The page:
. . . with the satisfied air of a man who thinks he has an idea of his own because he has commented on the idea of another . . . - Alexandre Dumas 'The Count of Monte Cristo"

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Re: The Wit and Wisdom of Jack Van Impe, I

Postby Upton_O_Goode » Thu Jul 27, 2017 3:48 pm

OlegTheBatty wrote:Every time I see this thread's title, I wonder why there are words in the thread. I expect blank posts.


Well, it's intended as sarcasm, but as others have pointed out to me, sarcasm doesn't always come across in a web post.
"Reserve a part of your wrath ; you have not seen the worst yet. You suppose that this war has been a criminal blunder and an exceptional horror ; you imagine that before long reason will prevail, and all these inferior people that govern the world will be swept aside, and your own party will reform everything and remain always in office. You are mistaken."

George Santayana, "Tipperary" (1918)

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Re: The Wit and Wisdom of Jack Van Impe, I

Postby OlegTheBatty » Thu Jul 27, 2017 3:50 pm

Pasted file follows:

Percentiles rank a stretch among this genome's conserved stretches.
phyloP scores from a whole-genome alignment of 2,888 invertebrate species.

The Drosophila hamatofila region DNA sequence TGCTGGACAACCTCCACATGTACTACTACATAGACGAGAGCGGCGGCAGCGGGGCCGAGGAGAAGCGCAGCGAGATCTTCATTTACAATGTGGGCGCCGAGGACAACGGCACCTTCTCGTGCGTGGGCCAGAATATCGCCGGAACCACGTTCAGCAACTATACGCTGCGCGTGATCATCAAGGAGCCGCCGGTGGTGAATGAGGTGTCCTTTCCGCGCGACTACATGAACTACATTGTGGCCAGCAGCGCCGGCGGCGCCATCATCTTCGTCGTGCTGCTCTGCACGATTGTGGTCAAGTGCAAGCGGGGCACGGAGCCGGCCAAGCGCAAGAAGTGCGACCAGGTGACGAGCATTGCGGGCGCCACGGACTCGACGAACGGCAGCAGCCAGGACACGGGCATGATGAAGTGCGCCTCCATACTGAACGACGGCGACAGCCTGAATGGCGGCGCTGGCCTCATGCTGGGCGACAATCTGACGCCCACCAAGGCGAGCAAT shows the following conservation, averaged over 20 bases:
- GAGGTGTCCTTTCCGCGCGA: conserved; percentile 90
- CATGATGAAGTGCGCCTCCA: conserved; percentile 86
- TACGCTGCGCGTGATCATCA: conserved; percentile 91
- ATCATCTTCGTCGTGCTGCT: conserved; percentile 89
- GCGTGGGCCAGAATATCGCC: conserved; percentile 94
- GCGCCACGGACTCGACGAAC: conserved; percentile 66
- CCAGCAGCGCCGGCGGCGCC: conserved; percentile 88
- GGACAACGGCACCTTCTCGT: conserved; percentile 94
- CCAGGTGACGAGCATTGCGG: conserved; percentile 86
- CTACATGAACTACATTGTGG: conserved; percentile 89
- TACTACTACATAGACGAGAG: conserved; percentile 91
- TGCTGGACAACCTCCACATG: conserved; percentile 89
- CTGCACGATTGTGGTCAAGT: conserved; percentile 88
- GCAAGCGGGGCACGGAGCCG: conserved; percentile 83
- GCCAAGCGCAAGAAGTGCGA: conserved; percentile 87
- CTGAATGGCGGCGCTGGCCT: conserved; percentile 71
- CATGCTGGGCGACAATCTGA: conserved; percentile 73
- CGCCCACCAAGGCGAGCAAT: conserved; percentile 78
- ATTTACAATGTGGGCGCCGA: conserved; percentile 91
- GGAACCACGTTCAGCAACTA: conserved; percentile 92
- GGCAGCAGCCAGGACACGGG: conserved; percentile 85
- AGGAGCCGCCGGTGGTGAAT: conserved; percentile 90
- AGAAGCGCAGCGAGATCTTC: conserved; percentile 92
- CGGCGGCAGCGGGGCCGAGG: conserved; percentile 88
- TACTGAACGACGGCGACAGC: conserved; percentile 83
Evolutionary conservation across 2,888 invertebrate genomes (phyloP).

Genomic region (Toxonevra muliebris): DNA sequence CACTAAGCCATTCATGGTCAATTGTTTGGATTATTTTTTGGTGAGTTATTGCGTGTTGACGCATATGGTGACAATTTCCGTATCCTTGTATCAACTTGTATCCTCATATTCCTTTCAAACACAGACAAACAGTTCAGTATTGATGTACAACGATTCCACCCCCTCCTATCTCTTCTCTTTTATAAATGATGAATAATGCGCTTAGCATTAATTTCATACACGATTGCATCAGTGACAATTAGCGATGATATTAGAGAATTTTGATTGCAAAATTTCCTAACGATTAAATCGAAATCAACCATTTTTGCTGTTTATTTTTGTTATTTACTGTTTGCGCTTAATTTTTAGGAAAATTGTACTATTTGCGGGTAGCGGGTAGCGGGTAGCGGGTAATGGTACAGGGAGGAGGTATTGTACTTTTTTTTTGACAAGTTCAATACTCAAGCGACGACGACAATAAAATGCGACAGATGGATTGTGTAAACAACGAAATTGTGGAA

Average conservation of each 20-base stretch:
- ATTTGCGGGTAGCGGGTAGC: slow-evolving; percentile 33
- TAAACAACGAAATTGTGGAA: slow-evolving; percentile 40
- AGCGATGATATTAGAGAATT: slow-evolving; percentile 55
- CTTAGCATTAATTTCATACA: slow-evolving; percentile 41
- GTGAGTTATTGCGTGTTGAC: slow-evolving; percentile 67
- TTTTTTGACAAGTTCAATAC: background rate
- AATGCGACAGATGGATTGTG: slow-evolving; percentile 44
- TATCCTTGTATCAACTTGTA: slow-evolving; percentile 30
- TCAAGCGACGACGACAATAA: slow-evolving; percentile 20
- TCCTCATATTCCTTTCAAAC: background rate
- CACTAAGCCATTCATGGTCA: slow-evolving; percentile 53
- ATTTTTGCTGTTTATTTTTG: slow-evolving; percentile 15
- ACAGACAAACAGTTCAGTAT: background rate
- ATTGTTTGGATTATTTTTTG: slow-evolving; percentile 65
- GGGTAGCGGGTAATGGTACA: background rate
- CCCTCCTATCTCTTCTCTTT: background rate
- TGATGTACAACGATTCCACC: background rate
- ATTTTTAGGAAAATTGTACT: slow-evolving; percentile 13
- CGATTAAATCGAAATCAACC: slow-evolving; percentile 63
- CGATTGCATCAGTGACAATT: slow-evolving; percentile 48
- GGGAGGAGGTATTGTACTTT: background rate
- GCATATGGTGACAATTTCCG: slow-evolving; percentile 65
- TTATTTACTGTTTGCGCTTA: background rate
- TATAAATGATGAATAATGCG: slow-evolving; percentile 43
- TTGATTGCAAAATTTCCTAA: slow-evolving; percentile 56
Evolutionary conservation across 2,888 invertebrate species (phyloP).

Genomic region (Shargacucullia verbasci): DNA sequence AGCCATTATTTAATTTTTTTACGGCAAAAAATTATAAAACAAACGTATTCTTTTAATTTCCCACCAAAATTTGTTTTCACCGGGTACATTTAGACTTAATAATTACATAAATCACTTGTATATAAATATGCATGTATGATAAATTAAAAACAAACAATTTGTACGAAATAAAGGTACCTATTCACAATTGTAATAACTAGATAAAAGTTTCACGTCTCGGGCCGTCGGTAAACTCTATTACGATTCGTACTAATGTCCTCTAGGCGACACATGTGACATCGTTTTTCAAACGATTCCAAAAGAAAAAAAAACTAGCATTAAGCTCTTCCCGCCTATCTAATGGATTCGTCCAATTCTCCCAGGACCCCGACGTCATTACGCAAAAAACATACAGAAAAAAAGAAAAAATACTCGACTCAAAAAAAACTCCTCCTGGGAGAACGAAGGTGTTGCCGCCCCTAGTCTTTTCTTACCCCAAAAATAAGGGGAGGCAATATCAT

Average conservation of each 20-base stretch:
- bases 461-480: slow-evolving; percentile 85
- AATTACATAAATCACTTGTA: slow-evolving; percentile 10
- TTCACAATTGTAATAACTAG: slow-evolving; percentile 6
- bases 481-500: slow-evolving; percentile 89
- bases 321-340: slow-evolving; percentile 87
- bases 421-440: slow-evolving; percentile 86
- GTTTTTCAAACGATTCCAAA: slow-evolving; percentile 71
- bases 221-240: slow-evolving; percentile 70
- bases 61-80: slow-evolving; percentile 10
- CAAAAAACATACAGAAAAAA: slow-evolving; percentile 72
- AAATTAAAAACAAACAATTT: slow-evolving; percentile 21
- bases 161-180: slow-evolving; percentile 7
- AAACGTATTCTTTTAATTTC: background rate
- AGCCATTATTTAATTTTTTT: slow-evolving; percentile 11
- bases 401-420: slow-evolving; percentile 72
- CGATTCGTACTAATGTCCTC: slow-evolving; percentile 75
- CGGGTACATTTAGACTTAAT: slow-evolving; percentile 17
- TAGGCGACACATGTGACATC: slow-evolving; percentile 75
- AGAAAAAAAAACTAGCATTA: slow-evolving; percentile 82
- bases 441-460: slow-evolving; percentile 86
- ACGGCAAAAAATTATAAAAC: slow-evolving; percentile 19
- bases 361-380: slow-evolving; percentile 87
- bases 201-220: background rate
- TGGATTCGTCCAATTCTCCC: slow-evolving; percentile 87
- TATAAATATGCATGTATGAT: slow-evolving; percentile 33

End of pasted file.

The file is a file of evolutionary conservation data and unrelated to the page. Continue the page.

!
. . . with the satisfied air of a man who thinks he has an idea of his own because he has commented on the idea of another . . . - Alexandre Dumas 'The Count of Monte Cristo"

There is no statement so absurd that it has not been uttered by some philosopher. - Cicero

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Re: The Wit and Wisdom of Jack Van Impe, I

Postby scrmbldggs » Thu Jul 27, 2017 7:43 pm

OlegTheBatty wrote:!

!
.

Lard, save me from your followers.

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Re: The Wit and Wisdom of Jack Van Impe, I

Postby OlegTheBatty » Thu Jul 27, 2017 8:19 pm

scrmbldggs wrote:
OlegTheBatty wrote:!

!

0
. . . with the satisfied air of a man who thinks he has an idea of his own because he has commented on the idea of another . . . - Alexandre Dumas 'The Count of Monte Cristo"

There is no statement so absurd that it has not been uttered by some philosopher. - Cicero

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Re: The Wit and Wisdom of Jack Van Impe, I

Postby Upton_O_Goode » Thu Jul 27, 2017 8:22 pm

OlegTheBatty wrote:
scrmbldggs wrote:
OlegTheBatty wrote:!

!

0
"Reserve a part of your wrath ; you have not seen the worst yet. You suppose that this war has been a criminal blunder and an exceptional horror ; you imagine that before long reason will prevail, and all these inferior people that govern the world will be swept aside, and your own party will reform everything and remain always in office. You are mistaken."

George Santayana, "Tipperary" (1918)

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Re: The Wit and Wisdom of Jack Van Impe, I

Postby Upton_O_Goode » Thu Jul 27, 2017 8:25 pm

Well, thanks for reading and posting, folks. It appears we have exhausted this topic. For me, it was cathartic.